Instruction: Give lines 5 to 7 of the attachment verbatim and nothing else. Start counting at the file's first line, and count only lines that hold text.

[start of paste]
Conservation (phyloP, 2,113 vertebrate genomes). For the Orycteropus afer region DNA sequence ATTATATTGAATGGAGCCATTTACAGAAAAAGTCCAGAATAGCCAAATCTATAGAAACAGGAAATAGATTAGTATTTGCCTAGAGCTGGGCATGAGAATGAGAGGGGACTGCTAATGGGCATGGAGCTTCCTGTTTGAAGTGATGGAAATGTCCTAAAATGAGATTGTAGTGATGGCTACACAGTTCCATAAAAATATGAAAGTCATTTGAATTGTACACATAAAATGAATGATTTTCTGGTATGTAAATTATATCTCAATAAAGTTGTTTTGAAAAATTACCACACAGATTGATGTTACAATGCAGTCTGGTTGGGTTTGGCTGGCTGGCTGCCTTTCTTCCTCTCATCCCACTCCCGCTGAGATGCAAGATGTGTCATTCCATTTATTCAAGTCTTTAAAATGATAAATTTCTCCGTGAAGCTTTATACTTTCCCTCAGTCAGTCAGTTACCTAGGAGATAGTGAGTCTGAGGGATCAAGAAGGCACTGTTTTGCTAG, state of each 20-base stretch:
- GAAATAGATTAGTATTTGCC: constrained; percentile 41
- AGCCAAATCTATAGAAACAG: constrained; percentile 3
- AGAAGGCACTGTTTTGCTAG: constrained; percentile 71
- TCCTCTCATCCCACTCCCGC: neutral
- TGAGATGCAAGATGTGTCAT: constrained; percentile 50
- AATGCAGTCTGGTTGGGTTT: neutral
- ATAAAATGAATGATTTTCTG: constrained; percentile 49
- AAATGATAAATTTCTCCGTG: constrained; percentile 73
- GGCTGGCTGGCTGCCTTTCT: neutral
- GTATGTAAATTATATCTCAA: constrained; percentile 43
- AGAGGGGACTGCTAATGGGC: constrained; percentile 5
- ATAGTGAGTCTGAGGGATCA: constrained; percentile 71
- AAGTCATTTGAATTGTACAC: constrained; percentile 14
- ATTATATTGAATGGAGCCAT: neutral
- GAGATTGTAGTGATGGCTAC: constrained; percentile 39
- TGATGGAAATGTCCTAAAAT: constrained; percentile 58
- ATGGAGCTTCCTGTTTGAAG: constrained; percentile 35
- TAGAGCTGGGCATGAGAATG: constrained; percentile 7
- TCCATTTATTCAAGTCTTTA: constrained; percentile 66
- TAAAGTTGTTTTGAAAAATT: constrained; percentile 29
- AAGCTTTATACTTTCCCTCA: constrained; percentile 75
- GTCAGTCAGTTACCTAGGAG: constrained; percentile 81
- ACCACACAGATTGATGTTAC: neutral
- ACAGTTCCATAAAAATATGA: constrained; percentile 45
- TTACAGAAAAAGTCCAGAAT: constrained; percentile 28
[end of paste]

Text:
- TCCTCTCATCCCACTCCCGC: neutral
- TGAGATGCAAGATGTGTCAT: constrained; percentile 50
- AATGCAGTCTGGTTGGGTTT: neutral